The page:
Cellulose catalyst rewrites rules of attraction

21 December 2010

Chinese researchers have developed a magnetic solid acid catalyst that raises the prospect of efficiently converting biomass cellulose into useful chemicals, such as sugars for biofuel production.

According to the researchers, the catalyst is better than conventional equivalents because it shows good hydrothermal stability and can be recycled - magnetic nanoparticles pull the acid away from the substrate when a magnetic field is applied.

Using biomass as a source of renewable fuel has attracted interest in recent years in response to global climate change and the search for alternatives to fossil fuels. The main component of biomass is cellulose - a polymer comprising many glucose units linked by beta-1,4-glycosidic bonds, with each chain then interconnected by hydrogen bonds. This structure makes cellulose a tough compound to break down. Enzymes or acid catalysts are needed to do the job. But then separating the catalyst from the reaction residue can be energy intensive and costly.

Now, Yao Fu, at the University of Science and Technology of China in Hefei, and colleagues have come up with an answer. Inspired by previous work that showed sulfonic acid functionalised mesoporous silica materials work well as acid catalysts,1 the team designed and synthesised their new sulfonic acid catalyst in the presence of magnetic Fe3O4 nanoparticles, triblock copolymers and hydrogen peroxide.2

The magnetic solid acid catalyst improves the hydrolysis of cellulose to form glucose
© ChemSusChem

'By using our new catalyst, we saved an energy-consuming process to separate the solid catalyst and concentrate the glucose solution,' says Fu. The team tested the catalyst by studying the hydrolysis under different conditions of various carbohydrates, including: cellobiose, starch, cellulose and lignocellulose from corn cobs. They found their sulfonic acid effectively hydrolysed 1,4-glycosidic bonds, producing glucose yields of up to 96 per cent from cellobiose, a disaccharide comprising two glucose molecules. However, only 50 per cent yields were obtained from amorphous cellulose. Importantly, the acid could be used repeatedly without deactivation.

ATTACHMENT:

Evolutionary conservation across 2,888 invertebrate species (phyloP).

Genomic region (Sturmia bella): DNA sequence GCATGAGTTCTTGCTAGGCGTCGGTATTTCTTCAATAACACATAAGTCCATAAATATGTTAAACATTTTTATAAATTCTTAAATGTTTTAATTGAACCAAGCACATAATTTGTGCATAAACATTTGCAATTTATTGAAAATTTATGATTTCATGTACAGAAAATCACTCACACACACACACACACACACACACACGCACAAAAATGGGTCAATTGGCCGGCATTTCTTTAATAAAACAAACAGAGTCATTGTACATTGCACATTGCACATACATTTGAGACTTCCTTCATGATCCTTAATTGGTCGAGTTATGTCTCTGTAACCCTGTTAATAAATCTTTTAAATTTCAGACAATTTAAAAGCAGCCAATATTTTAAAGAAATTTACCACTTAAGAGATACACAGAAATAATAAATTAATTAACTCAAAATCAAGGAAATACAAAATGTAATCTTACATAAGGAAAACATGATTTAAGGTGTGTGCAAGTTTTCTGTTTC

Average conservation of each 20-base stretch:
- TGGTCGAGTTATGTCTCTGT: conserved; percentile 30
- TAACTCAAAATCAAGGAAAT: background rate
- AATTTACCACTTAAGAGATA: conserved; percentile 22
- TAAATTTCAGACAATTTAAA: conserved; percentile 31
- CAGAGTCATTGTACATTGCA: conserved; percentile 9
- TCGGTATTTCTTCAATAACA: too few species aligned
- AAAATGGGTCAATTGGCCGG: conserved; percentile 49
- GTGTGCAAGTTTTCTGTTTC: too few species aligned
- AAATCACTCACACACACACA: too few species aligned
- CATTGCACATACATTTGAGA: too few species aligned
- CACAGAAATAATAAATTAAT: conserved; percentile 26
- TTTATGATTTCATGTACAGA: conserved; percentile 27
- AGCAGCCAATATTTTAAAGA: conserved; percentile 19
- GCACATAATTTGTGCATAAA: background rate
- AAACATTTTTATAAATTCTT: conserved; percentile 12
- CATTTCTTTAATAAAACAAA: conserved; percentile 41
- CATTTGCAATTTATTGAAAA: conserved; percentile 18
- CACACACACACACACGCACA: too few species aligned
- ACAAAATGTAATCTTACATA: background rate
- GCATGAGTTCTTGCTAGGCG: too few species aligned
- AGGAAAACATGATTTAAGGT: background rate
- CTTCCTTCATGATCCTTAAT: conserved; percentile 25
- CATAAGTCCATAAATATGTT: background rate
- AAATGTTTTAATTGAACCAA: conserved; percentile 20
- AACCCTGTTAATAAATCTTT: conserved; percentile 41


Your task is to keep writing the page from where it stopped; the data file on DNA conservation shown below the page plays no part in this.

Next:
'Developing a heterogeneous catalyst for cellulose hydrolysis has been a goal for many scientists,' says Joseph Binder, who researches biofuel chemistry at the University of California Berkeley, US. He thinks the enhanced separation and stability properties of the new catalyst are an encouraging contribution towards this goal. 'Still, the challenge of achieving high yields of glucose through the action of a solid catalyst on the insoluble cellulose substrate remains to be solved,' he adds.

Fu acknowledges that further work needs to be done to realise the industrial potential. 'The optimisation of hydrolysis conditions and low cost catalyst synthesis need to be overcome,' he says. But after modifications have been made to the process and reactor, Fu is optimistic that the process of hydrolysis of cellulose using a magnetic acid catalyst can be scaled up to industrial level.

James Urquhart


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